New York City’s Department of Correction have said an inmate at Rikers Island died on Monday, marking the seventh in-custody death at the troubled jail system this year.
The individual, who has yet to be publicly identified, died around 1:30 a.m. at the George R. Vierno Center, one of several facilities on Rikers, the DOC said.
Further details about the death weren’t immediately released but a jailhouse source said two cans of Narcan, which are used to reverse opioid overdoses, were used on the detainee before he died.
Two detainees have already died from apparent opioid overdoses so far this year and a third committed suicide.
A Board of Correction probe found staffing issues contributed to three additional deaths earlier this year.
The DOC has been reeling from a surge in violence and a staffing crisis.
DOC Commissioner Louis Molina on Friday suddenly closed the Otis Bantum Correctional Center after the BOC revealed squalid and unsafe conditions had returned to the jail’s intake unit, The Post reported.
Another jailhouse source called the situation on Rikers “dire.”
“It’s just a matter of time before someone dies again,” the source said. “It’s only going to get worse.”
Freedom Agenda, an advocacy group working to close Rikers, lambasted the DOC for the seventh death in less than six months.
“As the Department of Correction generates plans to create plans, New Yorkers continue to suffer and die in their custody,” Freedom Agenda’s co-founder Darren Mack said in a statement.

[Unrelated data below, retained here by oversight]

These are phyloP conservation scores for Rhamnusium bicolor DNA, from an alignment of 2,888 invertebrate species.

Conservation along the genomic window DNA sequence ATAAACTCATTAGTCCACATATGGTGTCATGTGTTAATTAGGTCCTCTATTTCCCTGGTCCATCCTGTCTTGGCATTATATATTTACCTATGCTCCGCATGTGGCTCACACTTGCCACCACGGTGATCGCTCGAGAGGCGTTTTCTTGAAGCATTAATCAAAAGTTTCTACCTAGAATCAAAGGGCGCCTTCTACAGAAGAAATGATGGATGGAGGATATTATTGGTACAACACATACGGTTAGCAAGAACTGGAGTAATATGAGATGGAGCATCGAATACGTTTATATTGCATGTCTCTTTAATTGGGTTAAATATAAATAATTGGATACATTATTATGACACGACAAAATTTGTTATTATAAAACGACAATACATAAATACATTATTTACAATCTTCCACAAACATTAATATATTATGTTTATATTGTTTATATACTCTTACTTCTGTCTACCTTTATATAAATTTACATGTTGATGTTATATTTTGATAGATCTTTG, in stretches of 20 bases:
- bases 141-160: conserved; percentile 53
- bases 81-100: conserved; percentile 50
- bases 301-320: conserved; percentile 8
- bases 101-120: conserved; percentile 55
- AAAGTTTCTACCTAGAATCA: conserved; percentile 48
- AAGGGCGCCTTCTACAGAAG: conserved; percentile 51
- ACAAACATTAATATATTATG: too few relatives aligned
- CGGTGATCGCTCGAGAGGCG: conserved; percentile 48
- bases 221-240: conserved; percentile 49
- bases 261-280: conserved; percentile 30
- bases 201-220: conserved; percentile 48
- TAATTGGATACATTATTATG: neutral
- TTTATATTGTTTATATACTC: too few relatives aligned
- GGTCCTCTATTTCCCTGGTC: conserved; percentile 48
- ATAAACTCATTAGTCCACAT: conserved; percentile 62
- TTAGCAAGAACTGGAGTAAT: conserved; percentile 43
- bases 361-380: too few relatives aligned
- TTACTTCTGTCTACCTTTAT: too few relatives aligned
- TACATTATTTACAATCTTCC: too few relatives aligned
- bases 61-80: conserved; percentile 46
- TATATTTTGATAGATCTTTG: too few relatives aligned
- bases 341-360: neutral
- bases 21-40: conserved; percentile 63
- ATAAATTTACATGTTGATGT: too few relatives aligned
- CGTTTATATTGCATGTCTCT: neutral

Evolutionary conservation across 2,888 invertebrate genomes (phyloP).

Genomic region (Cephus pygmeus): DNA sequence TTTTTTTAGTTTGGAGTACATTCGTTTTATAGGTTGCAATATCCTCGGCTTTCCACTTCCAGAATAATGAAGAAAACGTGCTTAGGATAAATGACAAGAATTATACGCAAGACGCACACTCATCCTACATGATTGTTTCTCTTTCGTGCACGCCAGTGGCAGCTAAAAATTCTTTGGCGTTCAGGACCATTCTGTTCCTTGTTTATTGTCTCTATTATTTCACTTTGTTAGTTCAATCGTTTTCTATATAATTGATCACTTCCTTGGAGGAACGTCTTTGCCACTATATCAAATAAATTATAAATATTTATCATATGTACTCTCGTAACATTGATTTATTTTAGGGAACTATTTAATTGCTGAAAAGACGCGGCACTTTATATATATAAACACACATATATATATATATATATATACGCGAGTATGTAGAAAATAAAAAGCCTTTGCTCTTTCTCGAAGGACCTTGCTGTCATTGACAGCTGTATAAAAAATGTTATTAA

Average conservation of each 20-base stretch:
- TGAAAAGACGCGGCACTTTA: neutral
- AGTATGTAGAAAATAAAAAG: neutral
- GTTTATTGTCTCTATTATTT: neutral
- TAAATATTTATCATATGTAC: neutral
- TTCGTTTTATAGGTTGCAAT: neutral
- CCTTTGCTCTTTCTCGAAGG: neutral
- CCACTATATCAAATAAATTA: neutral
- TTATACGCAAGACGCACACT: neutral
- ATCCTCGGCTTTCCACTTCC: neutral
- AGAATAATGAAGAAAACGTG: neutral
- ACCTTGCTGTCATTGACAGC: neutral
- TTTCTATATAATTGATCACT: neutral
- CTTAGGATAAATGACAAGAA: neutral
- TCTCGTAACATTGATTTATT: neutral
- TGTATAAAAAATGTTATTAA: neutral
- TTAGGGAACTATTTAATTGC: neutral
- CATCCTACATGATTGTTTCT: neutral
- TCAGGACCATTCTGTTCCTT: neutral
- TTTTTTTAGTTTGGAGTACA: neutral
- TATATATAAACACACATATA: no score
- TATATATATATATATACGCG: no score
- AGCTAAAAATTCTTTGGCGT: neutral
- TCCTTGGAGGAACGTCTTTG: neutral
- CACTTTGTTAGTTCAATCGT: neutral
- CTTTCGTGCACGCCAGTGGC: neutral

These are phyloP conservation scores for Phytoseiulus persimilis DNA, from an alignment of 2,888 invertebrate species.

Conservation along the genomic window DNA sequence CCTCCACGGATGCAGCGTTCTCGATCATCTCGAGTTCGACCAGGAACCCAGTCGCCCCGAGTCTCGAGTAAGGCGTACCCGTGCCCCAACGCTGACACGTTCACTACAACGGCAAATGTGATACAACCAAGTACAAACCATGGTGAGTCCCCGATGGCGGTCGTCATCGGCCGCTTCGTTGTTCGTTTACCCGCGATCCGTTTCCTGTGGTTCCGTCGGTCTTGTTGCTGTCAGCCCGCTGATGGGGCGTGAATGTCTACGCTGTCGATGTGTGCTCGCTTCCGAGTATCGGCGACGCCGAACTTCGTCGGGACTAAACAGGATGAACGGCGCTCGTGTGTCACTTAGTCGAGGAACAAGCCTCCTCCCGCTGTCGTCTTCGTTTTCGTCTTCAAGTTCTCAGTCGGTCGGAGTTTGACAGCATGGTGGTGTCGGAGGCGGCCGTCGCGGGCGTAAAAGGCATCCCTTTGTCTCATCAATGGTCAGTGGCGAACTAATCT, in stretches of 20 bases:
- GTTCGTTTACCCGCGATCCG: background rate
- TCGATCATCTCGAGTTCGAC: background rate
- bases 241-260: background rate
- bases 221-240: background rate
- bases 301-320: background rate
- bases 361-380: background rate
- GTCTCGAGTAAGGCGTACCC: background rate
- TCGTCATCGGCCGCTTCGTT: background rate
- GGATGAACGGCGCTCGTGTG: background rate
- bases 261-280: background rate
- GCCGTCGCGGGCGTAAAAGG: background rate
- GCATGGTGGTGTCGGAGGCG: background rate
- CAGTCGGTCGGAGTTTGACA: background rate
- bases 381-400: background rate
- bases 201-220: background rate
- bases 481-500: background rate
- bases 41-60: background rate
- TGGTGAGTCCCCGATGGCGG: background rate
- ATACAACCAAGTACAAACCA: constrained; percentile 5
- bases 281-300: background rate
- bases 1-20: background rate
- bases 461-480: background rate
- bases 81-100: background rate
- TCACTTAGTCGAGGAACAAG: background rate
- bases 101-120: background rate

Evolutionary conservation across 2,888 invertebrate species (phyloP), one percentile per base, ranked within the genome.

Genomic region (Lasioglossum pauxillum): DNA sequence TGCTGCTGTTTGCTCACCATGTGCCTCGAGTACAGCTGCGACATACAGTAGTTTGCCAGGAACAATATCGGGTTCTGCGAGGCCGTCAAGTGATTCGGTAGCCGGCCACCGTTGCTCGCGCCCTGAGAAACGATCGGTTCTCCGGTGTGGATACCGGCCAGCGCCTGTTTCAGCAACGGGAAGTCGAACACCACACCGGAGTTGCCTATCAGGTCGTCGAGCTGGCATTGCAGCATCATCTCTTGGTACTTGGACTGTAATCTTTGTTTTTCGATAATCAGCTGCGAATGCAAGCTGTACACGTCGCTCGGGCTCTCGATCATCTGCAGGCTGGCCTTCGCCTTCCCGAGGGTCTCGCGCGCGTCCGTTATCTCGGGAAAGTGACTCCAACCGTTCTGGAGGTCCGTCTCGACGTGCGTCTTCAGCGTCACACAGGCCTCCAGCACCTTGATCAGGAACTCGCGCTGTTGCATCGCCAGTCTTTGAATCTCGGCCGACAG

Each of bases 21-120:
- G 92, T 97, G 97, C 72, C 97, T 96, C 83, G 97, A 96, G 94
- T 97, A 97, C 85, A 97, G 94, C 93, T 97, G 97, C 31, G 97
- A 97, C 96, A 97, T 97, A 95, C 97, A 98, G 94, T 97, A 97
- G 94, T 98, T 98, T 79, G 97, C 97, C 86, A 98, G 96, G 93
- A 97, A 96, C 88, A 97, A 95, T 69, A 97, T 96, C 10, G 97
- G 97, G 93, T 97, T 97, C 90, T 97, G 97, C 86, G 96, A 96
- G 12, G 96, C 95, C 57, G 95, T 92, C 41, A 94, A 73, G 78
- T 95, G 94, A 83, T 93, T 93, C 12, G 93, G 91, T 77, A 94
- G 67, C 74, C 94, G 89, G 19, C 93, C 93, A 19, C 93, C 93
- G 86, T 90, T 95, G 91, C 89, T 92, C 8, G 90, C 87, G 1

“Rikers should have closed long ago, and by now, judges, prosecutors, and all elected officials know that no one is safe there. We need immediate decarceration, like the effort we saw at the beginning of Covid-19, with action from judges, prosecutors, and the DOC Commissioner with the support of the Mayor. Without that, they are choosing to let people die.”
Last year, 16 people died in-custody.
Molina said the DOC was “saddened to hear” about the death on Monday.
“Our thoughts are with his family and loved ones,” he said in a statement. “Every person in our custody is someone’s son, daughter, brother or sister, and it is an especially heartbreaking tragedy to learn that a loved one has passed away while incarcerated.”